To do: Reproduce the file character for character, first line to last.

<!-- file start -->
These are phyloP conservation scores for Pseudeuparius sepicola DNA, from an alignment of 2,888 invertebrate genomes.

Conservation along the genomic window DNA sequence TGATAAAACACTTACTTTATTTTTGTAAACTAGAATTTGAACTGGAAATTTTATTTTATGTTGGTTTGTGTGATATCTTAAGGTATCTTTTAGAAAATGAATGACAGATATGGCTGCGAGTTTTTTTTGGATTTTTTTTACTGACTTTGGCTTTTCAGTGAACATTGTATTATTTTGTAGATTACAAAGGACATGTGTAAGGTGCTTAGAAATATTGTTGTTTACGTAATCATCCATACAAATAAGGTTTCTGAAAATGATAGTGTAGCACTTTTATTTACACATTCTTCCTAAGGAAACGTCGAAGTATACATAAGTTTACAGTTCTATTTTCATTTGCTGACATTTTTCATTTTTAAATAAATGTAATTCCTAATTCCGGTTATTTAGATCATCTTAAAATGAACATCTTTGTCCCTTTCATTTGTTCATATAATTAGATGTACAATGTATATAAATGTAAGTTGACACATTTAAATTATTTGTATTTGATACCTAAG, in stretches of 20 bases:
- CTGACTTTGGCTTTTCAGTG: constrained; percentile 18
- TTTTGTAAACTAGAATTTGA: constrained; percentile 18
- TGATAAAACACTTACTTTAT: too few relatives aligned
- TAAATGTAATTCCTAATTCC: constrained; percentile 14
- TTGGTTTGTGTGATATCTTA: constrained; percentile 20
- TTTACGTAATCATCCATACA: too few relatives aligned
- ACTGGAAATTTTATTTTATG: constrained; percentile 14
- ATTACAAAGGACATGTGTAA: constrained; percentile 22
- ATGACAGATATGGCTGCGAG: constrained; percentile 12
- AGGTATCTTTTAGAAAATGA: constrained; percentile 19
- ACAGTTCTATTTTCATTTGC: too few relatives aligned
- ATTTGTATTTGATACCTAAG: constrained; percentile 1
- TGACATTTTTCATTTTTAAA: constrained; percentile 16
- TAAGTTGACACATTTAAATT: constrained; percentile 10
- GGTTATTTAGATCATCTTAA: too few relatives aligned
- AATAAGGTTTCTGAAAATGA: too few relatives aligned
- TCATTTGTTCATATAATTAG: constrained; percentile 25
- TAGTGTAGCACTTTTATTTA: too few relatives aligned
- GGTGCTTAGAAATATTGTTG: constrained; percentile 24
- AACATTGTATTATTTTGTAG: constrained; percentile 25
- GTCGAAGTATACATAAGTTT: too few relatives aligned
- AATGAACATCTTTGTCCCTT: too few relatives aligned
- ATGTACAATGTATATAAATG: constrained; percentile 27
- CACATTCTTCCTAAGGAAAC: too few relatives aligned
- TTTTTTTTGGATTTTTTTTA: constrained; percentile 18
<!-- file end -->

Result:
These are phyloP conservation scores for Pseudeuparius sepicola DNA, from an alignment of 2,888 invertebrate genomes.

Conservation along the genomic window DNA sequence TGATAAAACACTTACTTTATTTTTGTAAACTAGAATTTGAACTGGAAATTTTATTTTATGTTGGTTTGTGTGATATCTTAAGGTATCTTTTAGAAAATGAATGACAGATATGGCTGCGAGTTTTTTTTGGATTTTTTTTACTGACTTTGGCTTTTCAGTGAACATTGTATTATTTTGTAGATTACAAAGGACATGTGTAAGGTGCTTAGAAATATTGTTGTTTACGTAATCATCCATACAAATAAGGTTTCTGAAAATGATAGTGTAGCACTTTTATTTACACATTCTTCCTAAGGAAACGTCGAAGTATACATAAGTTTACAGTTCTATTTTCATTTGCTGACATTTTTCATTTTTAAATAAATGTAATTCCTAATTCCGGTTATTTAGATCATCTTAAAATGAACATCTTTGTCCCTTTCATTTGTTCATATAATTAGATGTACAATGTATATAAATGTAAGTTGACACATTTAAATTATTTGTATTTGATACCTAAG, in stretches of 20 bases:
- CTGACTTTGGCTTTTCAGTG: constrained; percentile 18
- TTTTGTAAACTAGAATTTGA: constrained; percentile 18
- TGATAAAACACTTACTTTAT: too few relatives aligned
- TAAATGTAATTCCTAATTCC: constrained; percentile 14
- TTGGTTTGTGTGATATCTTA: constrained; percentile 20
- TTTACGTAATCATCCATACA: too few relatives aligned
- ACTGGAAATTTTATTTTATG: constrained; percentile 14
- ATTACAAAGGACATGTGTAA: constrained; percentile 22
- ATGACAGATATGGCTGCGAG: constrained; percentile 12
- AGGTATCTTTTAGAAAATGA: constrained; percentile 19
- ACAGTTCTATTTTCATTTGC: too few relatives aligned
- ATTTGTATTTGATACCTAAG: constrained; percentile 1
- TGACATTTTTCATTTTTAAA: constrained; percentile 16
- TAAGTTGACACATTTAAATT: constrained; percentile 10
- GGTTATTTAGATCATCTTAA: too few relatives aligned
- AATAAGGTTTCTGAAAATGA: too few relatives aligned
- TCATTTGTTCATATAATTAG: constrained; percentile 25
- TAGTGTAGCACTTTTATTTA: too few relatives aligned
- GGTGCTTAGAAATATTGTTG: constrained; percentile 24
- AACATTGTATTATTTTGTAG: constrained; percentile 25
- GTCGAAGTATACATAAGTTT: too few relatives aligned
- AATGAACATCTTTGTCCCTT: too few relatives aligned
- ATGTACAATGTATATAAATG: constrained; percentile 27
- CACATTCTTCCTAAGGAAAC: too few relatives aligned
- TTTTTTTTGGATTTTTTTTA: constrained; percentile 18